DIY Felt Wall Hanging
Posted on 13 February, 2015
Earlier this month I roped my friend Colette into teaching me about felting. Not only is Colette one of the easiest people in the world to get along withbut she is also an artist, a fantastic cookie baker and a stay at-home mum of two gorgeous boys. She started by teaching me how to make strips of felt from fleece. Over tea and chats this seemed methodical, relaxing and even fun.
I will concede that once I got home and I was felting on my own for hours and hours and hours I would say it got less fun.
The process is pretty straight forward and if I was to do it again I would tackle a smaller project . I’m not used to writing step by step DIY posts so bare with me and if anything isn’t clear just ask! (Then I’ll ask Colette!)
You will need:
Fleece /Felting Wool like this
Bowl of warm water and a towel
A sushi mat or a placemat in the same style
A wooden frame (I used a cheap canvas from a Pound shop and took off the canvas)
A staple gun
A glue gun
Wooden Dowel of some kind ( I used a bamboo stick from the garden)
Alrighty here we go.
First, you decide how long you want your felt strips to be based on the frame you have chosen. You gently pull the fleece to the desired length . I was giving it a good tug and it wouldn’t come apart so gentle seems to be key to getting it to separate. For all the ropes I mixed different colour fleeces. For plainer ropes I mixed the cream natural fleece with some silkier fleece for texture. I tried not to over think the colours. Once I had picked my colour palette of the fleece I just went for it.
Before you start open up the fleeces by pulling them apart and putting them together again. Then once your strands have intertwined a little you get your hands nice and soapy and you rub the fleece through your soapy wet hands. You want the strand to be quiet wet and soapy. Now you’re ready to get rollin’ rollin’ rollin’.
Put the soapy fleece on the mat and roll the mat over the fleece. The towel underneath the mat is to help draw out the moisture and helps everything from sliding all over the place. You then roll and roll like you’ve never rolled before.
When you think you’re done, you’re not! Keep going. It will dry out so you should keep wetting it and soaping it. The combination of the soap, warm water and friction is what binds it together. You can’t over do it but you can under do it. If you under do it (which I did a few times when Colette wasn’t looking) they fall apart when they dry so it’s worth giving the extra few minutes.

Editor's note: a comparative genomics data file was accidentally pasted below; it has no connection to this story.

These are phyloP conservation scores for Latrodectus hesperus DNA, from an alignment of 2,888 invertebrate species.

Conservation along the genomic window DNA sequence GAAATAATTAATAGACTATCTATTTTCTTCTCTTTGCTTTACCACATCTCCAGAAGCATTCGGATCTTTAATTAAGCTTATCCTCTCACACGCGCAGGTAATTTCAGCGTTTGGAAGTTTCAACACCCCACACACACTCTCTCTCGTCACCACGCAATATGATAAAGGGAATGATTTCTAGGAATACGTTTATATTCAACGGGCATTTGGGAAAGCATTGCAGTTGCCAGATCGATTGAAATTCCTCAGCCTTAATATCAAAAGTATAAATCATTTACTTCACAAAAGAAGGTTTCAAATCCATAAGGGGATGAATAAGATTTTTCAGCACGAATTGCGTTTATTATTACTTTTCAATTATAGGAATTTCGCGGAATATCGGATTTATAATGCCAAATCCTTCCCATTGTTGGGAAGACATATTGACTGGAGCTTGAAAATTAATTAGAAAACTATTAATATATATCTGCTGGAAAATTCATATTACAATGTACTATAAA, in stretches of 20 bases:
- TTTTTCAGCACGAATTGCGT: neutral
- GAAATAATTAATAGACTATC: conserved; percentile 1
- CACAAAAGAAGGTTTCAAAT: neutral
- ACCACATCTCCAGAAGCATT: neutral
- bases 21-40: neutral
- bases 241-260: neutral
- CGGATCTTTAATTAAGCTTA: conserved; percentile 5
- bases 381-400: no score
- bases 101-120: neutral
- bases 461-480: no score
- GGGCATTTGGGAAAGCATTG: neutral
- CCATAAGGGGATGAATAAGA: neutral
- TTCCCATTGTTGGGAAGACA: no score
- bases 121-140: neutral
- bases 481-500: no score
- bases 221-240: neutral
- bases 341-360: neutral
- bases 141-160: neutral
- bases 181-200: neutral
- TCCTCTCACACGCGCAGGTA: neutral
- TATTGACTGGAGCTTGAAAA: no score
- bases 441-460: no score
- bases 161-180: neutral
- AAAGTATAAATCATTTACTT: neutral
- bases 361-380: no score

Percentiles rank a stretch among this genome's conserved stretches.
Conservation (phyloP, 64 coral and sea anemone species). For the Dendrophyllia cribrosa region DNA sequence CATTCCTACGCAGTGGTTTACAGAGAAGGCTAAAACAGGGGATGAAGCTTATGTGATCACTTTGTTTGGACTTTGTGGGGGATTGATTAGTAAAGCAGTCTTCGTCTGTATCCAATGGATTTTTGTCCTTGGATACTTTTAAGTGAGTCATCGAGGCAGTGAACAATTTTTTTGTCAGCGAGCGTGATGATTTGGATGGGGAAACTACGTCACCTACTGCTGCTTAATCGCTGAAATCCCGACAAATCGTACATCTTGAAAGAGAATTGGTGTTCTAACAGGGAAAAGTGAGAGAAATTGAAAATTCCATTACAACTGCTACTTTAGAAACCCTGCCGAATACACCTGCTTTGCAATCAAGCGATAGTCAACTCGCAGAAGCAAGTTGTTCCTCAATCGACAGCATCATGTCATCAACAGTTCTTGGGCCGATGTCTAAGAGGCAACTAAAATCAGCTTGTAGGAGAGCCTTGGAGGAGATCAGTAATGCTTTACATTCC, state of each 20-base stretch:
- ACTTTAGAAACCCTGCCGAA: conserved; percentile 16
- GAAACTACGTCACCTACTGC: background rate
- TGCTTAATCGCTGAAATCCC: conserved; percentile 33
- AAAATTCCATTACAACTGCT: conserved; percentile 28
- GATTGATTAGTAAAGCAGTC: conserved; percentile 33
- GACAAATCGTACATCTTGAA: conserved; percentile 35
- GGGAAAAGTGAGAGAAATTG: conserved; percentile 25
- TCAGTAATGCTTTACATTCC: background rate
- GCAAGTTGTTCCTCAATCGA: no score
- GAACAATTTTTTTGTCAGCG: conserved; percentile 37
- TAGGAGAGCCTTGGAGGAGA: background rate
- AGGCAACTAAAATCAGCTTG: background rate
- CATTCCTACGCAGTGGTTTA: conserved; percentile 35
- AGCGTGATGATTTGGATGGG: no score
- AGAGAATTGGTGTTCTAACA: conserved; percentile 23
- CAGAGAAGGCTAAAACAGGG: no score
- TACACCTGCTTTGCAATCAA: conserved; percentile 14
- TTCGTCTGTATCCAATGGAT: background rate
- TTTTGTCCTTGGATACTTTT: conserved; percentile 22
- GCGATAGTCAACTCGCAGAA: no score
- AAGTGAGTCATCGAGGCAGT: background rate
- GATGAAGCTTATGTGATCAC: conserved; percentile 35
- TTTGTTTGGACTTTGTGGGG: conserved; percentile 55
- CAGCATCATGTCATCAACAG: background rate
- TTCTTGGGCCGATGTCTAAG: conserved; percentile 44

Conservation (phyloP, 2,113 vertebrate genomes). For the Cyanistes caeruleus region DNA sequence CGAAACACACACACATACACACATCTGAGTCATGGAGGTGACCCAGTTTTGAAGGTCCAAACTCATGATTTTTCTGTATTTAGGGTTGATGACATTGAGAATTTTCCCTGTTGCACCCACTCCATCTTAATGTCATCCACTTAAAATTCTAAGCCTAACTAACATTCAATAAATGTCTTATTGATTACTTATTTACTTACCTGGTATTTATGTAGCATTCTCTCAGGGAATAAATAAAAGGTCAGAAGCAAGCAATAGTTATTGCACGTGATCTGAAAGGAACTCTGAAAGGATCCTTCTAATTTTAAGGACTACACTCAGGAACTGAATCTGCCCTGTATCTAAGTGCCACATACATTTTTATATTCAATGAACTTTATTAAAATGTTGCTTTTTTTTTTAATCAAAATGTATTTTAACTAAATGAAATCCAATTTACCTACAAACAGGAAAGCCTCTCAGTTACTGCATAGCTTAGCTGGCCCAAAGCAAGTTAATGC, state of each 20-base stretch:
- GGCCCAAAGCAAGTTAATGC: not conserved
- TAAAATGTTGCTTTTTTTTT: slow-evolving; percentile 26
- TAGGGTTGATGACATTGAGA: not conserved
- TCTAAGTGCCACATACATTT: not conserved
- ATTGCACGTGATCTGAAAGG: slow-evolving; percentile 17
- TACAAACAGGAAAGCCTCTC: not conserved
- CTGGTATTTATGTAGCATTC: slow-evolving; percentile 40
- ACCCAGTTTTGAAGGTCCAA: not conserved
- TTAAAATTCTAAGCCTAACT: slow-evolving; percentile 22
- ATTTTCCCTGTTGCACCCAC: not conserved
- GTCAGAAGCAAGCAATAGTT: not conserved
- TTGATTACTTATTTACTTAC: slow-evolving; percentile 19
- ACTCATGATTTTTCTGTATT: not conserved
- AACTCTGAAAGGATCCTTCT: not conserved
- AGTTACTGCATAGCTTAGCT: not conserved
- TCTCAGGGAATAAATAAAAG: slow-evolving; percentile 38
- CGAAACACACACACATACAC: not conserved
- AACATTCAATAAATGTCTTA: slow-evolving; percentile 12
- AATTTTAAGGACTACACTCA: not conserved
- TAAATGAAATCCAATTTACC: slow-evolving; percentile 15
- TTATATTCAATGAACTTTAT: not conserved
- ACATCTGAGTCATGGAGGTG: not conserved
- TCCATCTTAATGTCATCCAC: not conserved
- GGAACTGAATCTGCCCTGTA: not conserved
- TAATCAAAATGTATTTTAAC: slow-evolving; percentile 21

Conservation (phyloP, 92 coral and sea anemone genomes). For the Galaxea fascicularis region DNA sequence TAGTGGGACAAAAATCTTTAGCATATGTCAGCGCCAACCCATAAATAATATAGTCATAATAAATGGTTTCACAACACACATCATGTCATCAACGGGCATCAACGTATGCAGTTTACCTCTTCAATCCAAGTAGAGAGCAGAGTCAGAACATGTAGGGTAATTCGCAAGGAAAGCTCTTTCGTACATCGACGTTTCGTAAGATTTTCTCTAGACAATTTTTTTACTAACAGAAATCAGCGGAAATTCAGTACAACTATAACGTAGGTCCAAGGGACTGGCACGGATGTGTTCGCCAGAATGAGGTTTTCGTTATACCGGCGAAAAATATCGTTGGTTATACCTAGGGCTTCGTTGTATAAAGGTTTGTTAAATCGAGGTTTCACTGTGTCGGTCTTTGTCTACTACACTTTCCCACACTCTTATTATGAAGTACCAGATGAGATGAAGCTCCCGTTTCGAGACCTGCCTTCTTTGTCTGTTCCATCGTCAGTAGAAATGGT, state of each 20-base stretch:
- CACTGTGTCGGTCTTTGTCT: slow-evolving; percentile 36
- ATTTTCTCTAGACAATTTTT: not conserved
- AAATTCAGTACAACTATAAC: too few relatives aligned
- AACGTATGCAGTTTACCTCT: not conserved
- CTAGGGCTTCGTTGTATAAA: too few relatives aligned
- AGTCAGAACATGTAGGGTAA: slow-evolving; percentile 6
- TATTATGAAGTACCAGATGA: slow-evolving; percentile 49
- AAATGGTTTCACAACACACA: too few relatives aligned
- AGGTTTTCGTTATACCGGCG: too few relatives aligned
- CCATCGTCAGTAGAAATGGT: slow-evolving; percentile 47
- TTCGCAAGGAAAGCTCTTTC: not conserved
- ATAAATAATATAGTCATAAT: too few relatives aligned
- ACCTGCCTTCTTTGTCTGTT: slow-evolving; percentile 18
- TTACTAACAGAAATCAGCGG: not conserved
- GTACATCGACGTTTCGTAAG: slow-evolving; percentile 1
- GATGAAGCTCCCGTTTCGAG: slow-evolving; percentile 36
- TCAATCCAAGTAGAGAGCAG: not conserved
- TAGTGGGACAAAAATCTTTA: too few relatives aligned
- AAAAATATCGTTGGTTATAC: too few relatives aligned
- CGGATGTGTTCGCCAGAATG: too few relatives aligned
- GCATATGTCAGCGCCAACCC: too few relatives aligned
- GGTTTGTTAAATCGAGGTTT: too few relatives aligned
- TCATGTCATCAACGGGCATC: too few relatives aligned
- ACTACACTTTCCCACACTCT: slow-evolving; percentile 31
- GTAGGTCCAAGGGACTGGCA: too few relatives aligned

If there are some bits that don’t seem to be felting together just pull them apart a little and rub them between your fingers to help them knit together.
I can’t stress this enough. You roll and roll and roll….
I made 16 long ropes and 20 horizontal ropes and the end result was some blisters, wrinkly hands but 36 lovely felted ropes ready for weaving!
The next bit is super simple and it gets fun again I promise!
Once the lengths are stapled you can start weaving. This means taking the shorter ropes and weaving them over and under the lengths. You alternate how you start off each row. So if the first short rope started by going over the first length then the second short rope starts under the first lenght and so on.
This part is pretty forgiving so if you make a mistake you can just pull them out and weave it in again.
Once you have finished weaving it will look like a crazy bug…
Now it’s time for my beloved glue gun to tidy up the wiggly bits.
I decided to leave the bottom ends ragged and so I tidied the sides and stuck the top ends to the wooded dowel with the glue gun. I used clothes pegs to hold the ropes in place while the glue was drying. This was a bit of overkill because the glue dried very quickly but I wanted to be sure they stuck because I had no intention of sewing them. Luckily, the glue worked a treat.
So after wrapping the rope around the wooden dowel, tying knots at either end it was FINISHED!!!
Not only am I thrilled with the end result but I am proud to have made something that I will have forever.
A huge thank you is due to Colette for teaching me a new skill ,loading me up with tea and being a pillar of patience!